Hilja Heinsoo

Born in 1932 in Estonia, in 1949 deported with parents to Irkutsk oblast in Siberia, back home in 1955.

Hilja Heinsoo (née Veeranna) was born on 14 May 1932 in Kaku village, Lasva parish, Võrumaa. She had two older brothers: Ülo (b. 1928) and Seebald (b. 1930). The family had a 10 hectare farm, most of which consisted of marshland. Her father Eduard (b. 1903) was also a smith. Hilja’s mother Adelvine-Meeta (née Rist, b. 1903) was a housewife.

Hilja vividly remembers the day when a passing Red Army unit stopped at their farm in the summer of 1940. The soldiers were thirsty and gladly accepted the water that was offered. However, a Red Army officer arrived in the farm and started blaming Eduard of attempting to poison the soldiers while threatening with a gun. Eduard, to prove his good intentions, drank the water and the situation resolved peacefully.

The end of warfare in autumn 1944 and the beginning of the Soviet occupation intensified the resistance movement in Võrumaa. Some people went into the forest with a purpose of fighting against the occupation, whereas others went into hiding out of fear, as any ties with the German authorities might have been fatal and indeed in many cases were. One such person was Hilja’s future husband’s father Voldemar Heinsoo (b. 1903) who hid in the forest, but visited home from time to time. While visiting home in June 1946 he was killed by state security officers, one of whom was Hilja’s former schoolmate Erich Lett.

On 25 March 1949, Hilja was deported with her parents; her brothers already lived separately. Prior to the deportation, they had been declared kulaks which in turn lead to an overwhelming tax burden. On the deportation day, people were first taken to Lasva School before being transferred to Võru railway station. During the train ride, Hilja was responsible for supplying her train car with food, which meant that she had to go to railway stations to fetch food while accompanied by soldiers who were usually benevolent and agreed to deliver the letters of the deported to their loved ones in Võrumaa.

Finally, they reached the Tulun railway station in Irkutsk Oblast. The local kolkhoz chairmen, who had come to receive them, were bewildered when they saw that the workers they had been brought were mainly elderly and feeble people.

Hilja’s family managed to get a paid job in a sawmill, which was situated in the Yevdokimovsky settlement on both shores of the Iya river. The work was hard which is why the workers were allowed to go on a holiday twice a year in a sanatorium within the Soviet Union and their oblast. Due to her deported status, Hilja did not manage to realise this privilege until 1955 when she went on holiday in a sanatorium 50 km from the Baikal Lake.

In the same year, Hilja’s family got a note of release that her brother Ülo had applied for already while serving in the Soviet Army. He got a leave of absence in 1952 and went to visit his sister and parents for ten days in Siberia. It is unknown whether Ülo’s letters to various offices helped or not but in 1955 Hilja and her parents received a notice saying they may return to their homeland where they arrived in the same year. After marriage, Hilja moved to Tallinn in 1959 where she lives to this day.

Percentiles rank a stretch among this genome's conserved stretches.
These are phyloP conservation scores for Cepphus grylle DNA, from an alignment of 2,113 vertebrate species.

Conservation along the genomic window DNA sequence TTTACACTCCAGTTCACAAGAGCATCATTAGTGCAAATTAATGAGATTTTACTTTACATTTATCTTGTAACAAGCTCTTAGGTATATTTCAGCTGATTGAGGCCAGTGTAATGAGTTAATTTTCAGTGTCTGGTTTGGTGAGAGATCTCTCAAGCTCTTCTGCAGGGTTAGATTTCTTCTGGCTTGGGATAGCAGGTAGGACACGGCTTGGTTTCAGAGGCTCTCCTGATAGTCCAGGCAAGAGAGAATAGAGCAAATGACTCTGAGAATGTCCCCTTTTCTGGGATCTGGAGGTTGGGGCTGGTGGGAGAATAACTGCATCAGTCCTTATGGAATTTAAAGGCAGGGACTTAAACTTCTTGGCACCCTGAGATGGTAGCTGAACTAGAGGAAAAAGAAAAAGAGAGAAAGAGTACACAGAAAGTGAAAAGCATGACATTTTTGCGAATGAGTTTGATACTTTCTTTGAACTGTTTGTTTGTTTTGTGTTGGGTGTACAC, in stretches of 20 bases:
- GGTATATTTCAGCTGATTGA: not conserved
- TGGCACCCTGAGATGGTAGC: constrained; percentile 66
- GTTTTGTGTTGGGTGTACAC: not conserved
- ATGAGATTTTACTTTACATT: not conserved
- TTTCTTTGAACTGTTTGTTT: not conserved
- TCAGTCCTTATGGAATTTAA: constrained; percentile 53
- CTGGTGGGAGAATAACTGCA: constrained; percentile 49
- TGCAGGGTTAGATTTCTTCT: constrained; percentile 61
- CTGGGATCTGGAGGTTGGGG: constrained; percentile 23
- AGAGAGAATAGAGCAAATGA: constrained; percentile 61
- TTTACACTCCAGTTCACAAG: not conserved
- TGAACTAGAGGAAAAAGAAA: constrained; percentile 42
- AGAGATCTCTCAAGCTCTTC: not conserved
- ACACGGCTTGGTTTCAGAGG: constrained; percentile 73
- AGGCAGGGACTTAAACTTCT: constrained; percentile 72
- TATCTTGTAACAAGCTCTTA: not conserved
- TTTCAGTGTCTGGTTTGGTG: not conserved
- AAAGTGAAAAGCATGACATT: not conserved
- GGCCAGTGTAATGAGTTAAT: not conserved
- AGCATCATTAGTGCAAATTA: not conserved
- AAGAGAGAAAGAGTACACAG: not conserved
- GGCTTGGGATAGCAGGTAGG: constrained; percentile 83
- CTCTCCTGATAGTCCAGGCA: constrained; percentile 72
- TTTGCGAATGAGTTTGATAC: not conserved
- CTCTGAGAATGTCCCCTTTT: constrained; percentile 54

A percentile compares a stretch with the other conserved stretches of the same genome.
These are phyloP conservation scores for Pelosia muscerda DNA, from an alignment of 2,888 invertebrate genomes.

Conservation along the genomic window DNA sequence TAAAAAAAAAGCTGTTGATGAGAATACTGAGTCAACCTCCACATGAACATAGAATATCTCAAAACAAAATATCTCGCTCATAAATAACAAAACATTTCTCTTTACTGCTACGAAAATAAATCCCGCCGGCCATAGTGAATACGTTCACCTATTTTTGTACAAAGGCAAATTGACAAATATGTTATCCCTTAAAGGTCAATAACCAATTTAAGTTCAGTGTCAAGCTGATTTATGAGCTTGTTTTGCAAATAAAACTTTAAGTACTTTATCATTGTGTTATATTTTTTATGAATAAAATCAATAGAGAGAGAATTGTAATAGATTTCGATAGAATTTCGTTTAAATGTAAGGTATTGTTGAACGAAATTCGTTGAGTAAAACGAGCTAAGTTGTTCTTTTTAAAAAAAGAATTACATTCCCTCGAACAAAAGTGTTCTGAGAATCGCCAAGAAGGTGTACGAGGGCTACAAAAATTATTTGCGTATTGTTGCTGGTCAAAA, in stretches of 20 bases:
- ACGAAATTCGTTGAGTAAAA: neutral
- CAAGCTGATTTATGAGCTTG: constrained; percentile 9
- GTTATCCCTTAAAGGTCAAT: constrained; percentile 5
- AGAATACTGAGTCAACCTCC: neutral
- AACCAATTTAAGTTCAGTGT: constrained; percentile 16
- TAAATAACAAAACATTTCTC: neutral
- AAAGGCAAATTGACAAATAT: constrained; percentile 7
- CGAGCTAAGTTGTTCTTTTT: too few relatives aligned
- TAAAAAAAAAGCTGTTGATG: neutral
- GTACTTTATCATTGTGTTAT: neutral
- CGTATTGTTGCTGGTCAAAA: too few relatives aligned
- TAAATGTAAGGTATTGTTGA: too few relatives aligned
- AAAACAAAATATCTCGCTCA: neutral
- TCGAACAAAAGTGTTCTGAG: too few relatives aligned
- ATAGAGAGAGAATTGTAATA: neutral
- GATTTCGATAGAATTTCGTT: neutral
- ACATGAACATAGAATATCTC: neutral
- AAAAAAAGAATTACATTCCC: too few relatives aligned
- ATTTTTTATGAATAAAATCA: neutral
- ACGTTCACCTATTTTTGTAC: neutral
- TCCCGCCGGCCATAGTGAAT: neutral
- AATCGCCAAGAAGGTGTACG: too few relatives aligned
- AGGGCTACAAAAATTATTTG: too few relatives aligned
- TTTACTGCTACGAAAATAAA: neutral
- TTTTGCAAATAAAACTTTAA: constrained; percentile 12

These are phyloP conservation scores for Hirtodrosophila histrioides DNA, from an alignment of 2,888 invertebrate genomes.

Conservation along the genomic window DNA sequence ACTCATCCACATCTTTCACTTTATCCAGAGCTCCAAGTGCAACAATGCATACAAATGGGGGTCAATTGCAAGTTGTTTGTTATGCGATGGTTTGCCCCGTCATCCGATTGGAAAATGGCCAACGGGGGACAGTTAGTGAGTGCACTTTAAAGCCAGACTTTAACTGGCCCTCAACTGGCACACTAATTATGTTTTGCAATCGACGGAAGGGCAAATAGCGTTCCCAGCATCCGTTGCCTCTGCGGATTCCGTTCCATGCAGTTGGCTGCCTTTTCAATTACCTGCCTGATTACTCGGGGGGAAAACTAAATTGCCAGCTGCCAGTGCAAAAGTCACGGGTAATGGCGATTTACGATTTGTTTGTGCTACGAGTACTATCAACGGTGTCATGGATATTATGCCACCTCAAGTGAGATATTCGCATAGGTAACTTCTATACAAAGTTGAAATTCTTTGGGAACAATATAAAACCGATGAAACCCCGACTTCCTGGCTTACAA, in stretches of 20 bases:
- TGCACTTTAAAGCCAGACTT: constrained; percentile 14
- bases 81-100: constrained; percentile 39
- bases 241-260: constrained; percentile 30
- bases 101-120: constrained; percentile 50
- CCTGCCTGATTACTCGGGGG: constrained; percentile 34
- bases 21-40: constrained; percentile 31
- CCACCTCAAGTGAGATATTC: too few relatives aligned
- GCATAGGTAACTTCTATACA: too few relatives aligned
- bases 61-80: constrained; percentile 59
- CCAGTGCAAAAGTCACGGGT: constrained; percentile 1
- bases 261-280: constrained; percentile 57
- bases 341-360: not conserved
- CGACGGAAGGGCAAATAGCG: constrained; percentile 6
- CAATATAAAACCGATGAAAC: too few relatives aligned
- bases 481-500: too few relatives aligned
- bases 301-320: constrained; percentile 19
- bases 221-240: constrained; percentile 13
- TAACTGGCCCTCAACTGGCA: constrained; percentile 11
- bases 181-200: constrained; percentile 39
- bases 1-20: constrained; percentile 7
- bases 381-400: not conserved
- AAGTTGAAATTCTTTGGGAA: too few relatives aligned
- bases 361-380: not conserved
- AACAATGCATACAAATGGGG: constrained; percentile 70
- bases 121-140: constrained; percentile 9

The story was processed by Kogu Me Lugu, an oral history portal of the Estonian Institute of Historical Memory.

Kogu Me Lugu (Gather Our Story, also translates into Our Entire Story) was launched on 14 June 2013 as an appeal to young people of Estonia and the world to gather their family stories. The objective was set not only to document Estonia’s oral history, but also to make this heritage accessible on the internet. This is how the Kogu Me Lugu oral history portal (www.kogumelugu.ee) was born, which focuses on Estonia’s 20th century history through personal experience. To this end, we gather, research and share memories in video format of people (eyewitnesses and people close to them) who lived in Estonia during the Soviet or German occupations, fled from Estonia to escape those regimes, or ended up in Estonia as a result of the actions of these regimes. The portal can be accessed in Estonian, English and Russian.

The predecessor of the Estonian Institute of Historical Memory (Eesti Mälu Instituut), the Estonian Foundation for Investigating Crimes Against Humanity, began its work in 1998. On this base, the Estonian Institute of Historical Memory (www.mnemosyne.ee) was born in 2008. in 2017, The Institute and the Unitas Foundation merged in order to jointly continue their work under the name of the Estonian Institute of Historical Memory. This united institution combines long-term experience in academic research and internationally publicising research results with engagement and publicity work in history.
The aim of the Institute is the investigation of the international crimes and violations of human rights committed by regimes that have been hostile towards humanity, and of the totalitarian ideologies that were the starting point for those regimes, together with informing the general public of the results of its research. The Institute is also a partner of the national government in organising memorial events commemorating the victims of the crimes of communist and national socialist regimes.


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